Why ClearShares OPER ETF?
Since the “Great Recession” of 2008, short-term fixed income and cash like funds have for years provided a nominal return – close to zero percent. Banks have been notorious for paying low rates of interest on savings and time deposit accounts. Even though the U.S. Federal Reserve has raised short term interest rates by 1.25% since December 2015, and could raise rates by another 1.25% over the next two years, banks are still paying as low as 0.1% to 0.5% on client cash accounts.
The OPER ETF seeks to fill the return void and provide an alternative to low yielding money market and non-yielding cash positions through short-term fixed income securities. These high-grade securities adjust the interest they pay accordingly as the U.S. Federal Reserve changes market interest rates. As such, OPER ETF investors could benefit from a rise in return as rates increase, and will not be left behind as witnessed from the low returns paid on savings and time deposit accounts.
- The OPER ETF portfolio consists high-quality fixed income collateral securities such as U.S. Treasuries, U.S. Government Agency and Mortgage Backed securities.
- The level of return on the OPER ETF will track prevailing short term rates. As interest rates rise so could the return paid on OPER.
- The OPER ETF is daily priced, daily liquid and is traded on the New York Stock Exchange.
- The ETF is suitable for all investors seeking a higher return on their cash assets, particularly high-net-worth, small to mid-sized corporations and institutions.
- Investors can purchase the OPER ETF with a $100 investment.
What is a Repo
Repurchase agreements (repos) are short-term investments widely used by, banks, securities firms, insurance companies and hedge funds. They utilize this vehicle for its liquidity and safety. A repo is the sale of a security with a simultaneous commitment by the seller to repurchase the security from the buyer at a future date and at a predetermined price. This transaction allows one party (the seller) to obtain financing from another party.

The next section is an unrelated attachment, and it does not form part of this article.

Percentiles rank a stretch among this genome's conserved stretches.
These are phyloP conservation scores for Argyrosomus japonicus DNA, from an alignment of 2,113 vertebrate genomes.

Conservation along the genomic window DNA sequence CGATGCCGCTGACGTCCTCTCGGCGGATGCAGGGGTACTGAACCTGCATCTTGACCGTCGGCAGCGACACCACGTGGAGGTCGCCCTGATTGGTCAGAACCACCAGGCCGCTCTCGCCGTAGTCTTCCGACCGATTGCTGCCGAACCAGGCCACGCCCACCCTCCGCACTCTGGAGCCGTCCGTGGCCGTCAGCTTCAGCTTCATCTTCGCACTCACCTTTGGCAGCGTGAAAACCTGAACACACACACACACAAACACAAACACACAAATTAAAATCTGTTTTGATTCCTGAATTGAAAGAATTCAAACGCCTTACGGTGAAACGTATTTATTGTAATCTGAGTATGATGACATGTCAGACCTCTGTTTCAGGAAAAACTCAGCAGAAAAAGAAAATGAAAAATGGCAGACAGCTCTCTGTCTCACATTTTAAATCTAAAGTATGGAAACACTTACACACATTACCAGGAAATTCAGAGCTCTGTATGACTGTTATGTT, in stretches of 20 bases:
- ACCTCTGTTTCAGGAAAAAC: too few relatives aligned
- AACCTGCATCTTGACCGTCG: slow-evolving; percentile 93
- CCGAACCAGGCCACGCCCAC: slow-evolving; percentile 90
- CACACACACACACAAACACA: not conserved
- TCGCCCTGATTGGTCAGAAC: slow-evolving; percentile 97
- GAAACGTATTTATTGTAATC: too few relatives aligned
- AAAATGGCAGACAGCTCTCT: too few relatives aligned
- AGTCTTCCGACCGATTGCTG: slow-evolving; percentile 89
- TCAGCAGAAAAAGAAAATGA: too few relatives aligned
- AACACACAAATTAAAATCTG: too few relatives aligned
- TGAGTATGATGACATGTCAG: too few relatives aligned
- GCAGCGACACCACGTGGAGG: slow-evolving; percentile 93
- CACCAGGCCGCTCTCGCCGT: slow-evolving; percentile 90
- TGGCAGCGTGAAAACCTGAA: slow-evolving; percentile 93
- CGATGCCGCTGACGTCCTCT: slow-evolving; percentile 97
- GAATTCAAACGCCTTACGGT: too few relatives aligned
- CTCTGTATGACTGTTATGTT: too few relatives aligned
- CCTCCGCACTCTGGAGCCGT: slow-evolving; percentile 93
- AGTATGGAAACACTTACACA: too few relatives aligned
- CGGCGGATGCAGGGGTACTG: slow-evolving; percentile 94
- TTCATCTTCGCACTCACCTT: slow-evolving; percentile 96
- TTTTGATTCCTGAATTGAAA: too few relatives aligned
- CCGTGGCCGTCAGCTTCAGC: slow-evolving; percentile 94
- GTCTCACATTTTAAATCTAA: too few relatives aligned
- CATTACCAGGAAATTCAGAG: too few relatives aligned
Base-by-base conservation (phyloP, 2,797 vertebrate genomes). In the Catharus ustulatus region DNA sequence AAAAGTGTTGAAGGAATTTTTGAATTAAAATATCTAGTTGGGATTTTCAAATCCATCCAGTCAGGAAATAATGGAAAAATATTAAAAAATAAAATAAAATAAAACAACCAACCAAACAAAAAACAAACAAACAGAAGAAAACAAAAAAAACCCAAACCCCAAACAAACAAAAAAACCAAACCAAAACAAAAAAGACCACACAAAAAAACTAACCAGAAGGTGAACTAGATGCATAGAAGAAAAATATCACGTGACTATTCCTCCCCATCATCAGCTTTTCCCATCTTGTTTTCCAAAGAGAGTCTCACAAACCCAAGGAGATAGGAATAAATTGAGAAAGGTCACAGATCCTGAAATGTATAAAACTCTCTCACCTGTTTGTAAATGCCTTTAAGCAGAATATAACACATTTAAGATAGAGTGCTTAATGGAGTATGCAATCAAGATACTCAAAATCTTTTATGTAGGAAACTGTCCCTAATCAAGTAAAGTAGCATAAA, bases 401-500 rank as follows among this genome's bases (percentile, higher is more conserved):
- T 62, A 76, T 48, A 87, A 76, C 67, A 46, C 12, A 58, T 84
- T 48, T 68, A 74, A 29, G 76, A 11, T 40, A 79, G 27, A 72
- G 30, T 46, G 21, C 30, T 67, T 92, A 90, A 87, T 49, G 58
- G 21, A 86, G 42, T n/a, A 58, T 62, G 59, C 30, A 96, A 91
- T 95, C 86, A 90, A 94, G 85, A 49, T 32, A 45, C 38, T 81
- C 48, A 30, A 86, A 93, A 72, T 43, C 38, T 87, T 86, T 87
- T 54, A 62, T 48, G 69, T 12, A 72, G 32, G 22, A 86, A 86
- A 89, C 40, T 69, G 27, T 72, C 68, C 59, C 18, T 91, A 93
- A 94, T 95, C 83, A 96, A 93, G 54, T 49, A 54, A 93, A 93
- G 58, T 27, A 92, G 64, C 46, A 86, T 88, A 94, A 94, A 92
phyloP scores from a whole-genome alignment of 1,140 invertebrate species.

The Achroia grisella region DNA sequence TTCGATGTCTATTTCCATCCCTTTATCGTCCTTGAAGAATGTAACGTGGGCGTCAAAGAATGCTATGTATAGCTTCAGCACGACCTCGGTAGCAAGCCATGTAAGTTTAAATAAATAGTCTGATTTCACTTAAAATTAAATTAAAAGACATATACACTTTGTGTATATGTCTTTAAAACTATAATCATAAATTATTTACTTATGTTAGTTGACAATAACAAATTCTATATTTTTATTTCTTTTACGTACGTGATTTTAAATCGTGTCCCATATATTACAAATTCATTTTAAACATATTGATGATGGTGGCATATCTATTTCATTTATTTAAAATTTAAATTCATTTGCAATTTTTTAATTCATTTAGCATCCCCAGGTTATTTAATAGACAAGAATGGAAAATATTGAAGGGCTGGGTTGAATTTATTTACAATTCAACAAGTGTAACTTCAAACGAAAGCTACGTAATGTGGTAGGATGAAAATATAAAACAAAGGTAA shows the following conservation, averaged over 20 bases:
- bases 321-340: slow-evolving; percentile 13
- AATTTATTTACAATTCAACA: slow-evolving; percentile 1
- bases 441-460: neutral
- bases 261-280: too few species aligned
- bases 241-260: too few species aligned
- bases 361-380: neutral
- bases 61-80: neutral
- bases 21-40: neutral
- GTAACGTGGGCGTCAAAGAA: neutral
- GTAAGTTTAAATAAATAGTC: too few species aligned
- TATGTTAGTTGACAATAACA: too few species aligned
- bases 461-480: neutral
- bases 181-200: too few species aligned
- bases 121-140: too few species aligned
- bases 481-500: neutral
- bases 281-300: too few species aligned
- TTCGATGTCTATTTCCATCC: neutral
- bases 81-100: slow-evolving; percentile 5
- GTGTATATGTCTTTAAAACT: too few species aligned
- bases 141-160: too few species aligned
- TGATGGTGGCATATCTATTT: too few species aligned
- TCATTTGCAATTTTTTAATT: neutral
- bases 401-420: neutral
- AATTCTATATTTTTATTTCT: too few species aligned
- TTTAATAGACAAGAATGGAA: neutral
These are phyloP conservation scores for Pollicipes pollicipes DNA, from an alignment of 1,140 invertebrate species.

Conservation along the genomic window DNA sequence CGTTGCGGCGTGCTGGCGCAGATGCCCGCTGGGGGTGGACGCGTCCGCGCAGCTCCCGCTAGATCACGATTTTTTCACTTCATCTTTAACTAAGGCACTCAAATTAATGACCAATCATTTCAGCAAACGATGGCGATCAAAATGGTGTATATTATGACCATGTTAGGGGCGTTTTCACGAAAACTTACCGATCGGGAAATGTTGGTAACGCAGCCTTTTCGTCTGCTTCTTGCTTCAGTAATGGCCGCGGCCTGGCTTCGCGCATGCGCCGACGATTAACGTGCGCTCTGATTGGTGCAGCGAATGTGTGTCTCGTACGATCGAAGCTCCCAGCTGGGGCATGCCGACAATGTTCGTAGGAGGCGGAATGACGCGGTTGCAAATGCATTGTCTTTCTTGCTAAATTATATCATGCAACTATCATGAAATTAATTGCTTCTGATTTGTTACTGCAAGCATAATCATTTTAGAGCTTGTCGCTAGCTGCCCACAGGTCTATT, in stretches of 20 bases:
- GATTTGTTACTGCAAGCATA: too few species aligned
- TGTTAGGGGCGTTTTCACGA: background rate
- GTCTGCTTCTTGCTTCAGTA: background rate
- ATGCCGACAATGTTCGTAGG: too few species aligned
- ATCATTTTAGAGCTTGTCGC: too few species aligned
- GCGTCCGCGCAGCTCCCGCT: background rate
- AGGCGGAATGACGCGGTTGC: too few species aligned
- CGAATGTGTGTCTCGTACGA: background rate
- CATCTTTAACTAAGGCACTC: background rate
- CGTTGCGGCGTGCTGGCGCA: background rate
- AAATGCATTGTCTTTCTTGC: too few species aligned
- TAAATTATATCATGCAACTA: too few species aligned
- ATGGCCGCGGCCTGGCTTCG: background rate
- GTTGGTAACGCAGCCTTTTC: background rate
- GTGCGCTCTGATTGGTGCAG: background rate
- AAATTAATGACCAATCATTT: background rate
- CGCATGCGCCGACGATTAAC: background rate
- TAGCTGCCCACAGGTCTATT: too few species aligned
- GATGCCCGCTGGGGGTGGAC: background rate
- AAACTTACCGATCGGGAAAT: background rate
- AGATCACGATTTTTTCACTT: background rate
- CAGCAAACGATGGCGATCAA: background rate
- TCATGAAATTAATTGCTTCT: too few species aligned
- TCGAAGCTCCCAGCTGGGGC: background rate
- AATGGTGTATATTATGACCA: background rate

A repo is backed by collateral, protecting the buyer against the possible risk that the seller is unable to repurchase the security as promised. A repo transaction may also be thought of as a collateralized loan to the seller of the repo. Repurchase agreements are strictly short-term investments and their maturity period is called the “rate,” the “term” or the tenor.
What is it?
The tri-party repo is the most common type of repo making up over 90% of the repo market. In this type of arrangement, the clearing agent or bank, conducts the transactions between buyer and seller protecting the interest of each, handling all settlement and operational issues.
Tri-party repos are popular because of their operational efficiency. When the buyer (lender of cash) and a broker/dealer (seller of collateral or borrower of cash) execute a transaction, the collateral and loan flows through one custodial bank. With the OPER Fund, The Bank of New York, that specializes in these types of transactions, will provide clearing services, be responsible for trade settlement, collateral pricing, and help facilitate collateral substitution.
Most of the tri-party repo market is transacted with an overnight maturity – the collateral is sold back to the broker/dealer the next business day, qualifying as an overnight investment in portfolios.